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Day 38 - Breaking it down

100 days Nov 10, 2017

Last time we talked about how easy it is to shy away from teaching your horse something because you're afraid of getting it wrong and ruining your horse and today I'm going to give you an example of how you can break a lesson down into manageable chunks that will, not only make it easy for you to teach, but also make it easier for your horse to learn.

I'm going to use the example of the horse that has a poor 'stop'. Let's say you cue your horse to stop when riding and only get a slow response at best and completely ignored at other times.

To really break a lesson down into its most basic components, we must first work out which part we want to move (SPOT), the direction we want it to go (DIRECTION), how we are going to motivate the horse to change what it's currently doing (MOTIVATOR) and how we are going to tell the horse that its answer was correct (REWARD).

The SPOT: no matter what we are teaching, from trailer loading to travers, pirouettes to piaffe, we can almost always concentrate on just one part of the horse. It is usually one foot but might also be the tip of the ear (to teach your horse to lower its head for bridling) or the tail (when teaching hindquarter control). For this lesson, our spot is the left front foot.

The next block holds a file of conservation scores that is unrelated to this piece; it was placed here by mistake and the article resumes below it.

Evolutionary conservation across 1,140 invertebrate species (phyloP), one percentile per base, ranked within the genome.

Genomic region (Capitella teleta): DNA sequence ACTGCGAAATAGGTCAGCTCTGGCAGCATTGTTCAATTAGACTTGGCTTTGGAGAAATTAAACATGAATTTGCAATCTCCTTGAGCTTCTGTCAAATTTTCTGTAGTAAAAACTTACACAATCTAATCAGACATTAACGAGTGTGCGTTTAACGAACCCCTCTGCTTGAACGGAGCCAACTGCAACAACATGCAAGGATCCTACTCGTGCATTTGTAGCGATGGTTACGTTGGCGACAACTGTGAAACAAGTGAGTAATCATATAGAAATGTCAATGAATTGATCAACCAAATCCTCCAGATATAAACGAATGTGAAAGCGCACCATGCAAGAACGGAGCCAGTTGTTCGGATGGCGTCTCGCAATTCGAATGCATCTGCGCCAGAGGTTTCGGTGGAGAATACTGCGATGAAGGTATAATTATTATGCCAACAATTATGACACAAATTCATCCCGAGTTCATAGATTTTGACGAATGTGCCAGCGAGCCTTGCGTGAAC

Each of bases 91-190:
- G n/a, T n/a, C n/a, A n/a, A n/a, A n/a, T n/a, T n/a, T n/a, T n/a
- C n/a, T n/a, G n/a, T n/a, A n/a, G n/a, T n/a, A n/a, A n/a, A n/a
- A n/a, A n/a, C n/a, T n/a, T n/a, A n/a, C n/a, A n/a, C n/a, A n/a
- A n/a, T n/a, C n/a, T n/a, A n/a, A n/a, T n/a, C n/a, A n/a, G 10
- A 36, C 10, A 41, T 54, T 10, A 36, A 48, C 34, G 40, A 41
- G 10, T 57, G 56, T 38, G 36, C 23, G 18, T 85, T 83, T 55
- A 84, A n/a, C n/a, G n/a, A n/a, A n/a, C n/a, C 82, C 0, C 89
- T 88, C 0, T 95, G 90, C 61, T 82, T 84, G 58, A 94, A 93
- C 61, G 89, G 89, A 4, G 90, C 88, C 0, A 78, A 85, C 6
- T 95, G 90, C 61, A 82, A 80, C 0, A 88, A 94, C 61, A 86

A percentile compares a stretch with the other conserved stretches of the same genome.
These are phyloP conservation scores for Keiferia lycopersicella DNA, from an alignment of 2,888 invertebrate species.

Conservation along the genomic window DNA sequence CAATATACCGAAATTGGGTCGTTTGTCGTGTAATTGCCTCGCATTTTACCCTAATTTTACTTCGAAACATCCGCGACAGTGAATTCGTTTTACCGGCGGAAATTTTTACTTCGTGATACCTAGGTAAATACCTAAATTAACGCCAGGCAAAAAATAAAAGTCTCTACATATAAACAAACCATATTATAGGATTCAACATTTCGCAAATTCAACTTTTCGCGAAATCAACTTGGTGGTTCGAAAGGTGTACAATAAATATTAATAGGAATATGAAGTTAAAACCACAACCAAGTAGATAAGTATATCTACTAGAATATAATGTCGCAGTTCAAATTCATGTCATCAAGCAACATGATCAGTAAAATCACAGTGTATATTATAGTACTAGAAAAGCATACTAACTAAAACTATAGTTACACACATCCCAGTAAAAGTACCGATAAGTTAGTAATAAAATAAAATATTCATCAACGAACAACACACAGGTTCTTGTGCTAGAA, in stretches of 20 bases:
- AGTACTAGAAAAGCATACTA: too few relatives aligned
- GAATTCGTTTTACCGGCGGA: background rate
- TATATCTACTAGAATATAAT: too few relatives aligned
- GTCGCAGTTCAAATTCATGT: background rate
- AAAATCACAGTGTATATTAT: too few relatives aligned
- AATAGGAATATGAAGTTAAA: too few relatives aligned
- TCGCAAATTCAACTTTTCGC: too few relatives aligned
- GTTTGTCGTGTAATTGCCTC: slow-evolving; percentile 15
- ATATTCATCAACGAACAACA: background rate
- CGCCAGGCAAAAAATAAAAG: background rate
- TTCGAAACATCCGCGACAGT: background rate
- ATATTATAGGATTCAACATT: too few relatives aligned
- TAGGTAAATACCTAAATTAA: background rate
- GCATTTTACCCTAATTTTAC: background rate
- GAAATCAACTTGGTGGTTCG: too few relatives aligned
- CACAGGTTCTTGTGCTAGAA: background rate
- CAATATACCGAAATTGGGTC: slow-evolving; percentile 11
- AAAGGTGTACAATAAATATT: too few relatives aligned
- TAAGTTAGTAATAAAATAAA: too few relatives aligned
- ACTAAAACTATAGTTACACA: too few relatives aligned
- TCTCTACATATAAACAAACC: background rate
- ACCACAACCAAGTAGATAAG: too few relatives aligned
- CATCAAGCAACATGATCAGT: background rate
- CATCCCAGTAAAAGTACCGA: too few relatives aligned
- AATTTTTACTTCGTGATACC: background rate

The DIRECTION: each spot on the horse can move in six different directions (left, right, back, forward, up and down). This lesson is slightly different in that we don't want any of those so it's really 'not forward' because we want the horse to stop moving forward. When you begin teaching this you will see that the horse might pivot around on that left front and that is what we are looking for and is the step before you a good clean halt.

The MOTIVATOR: As trainers, our aim is to produce light and responsive horses and in order to do this, I always layer cues. This means that the cue I really want the horse to respond to will be the first I use and this will be followed by a less light cue and then a slight increase of pressure accompanies the third cue if the first two are missed. Here the first cue is a visual one, I stop walking forward. This is followed by a verbal cue, 'whoa'. Finally, a physical pressure cue is introduced, being rein pressure on the left rein. 

The REWARD: The release of pressure is one reward for the horse and it tells the horse when it has made the correct movement or stopped moving in our case. You can add another reward to this, a verbal praising or a scratch on the wither or neck to really let your horse know how well it's doing.

Next time I'll walk you through the lesson but in the meantime, think about how you can start breaking other lessons down into the SPOT, DIRECTION, MOTIVATOR and REWARD and, if you've got time, tell me about your lesson in the comments below.

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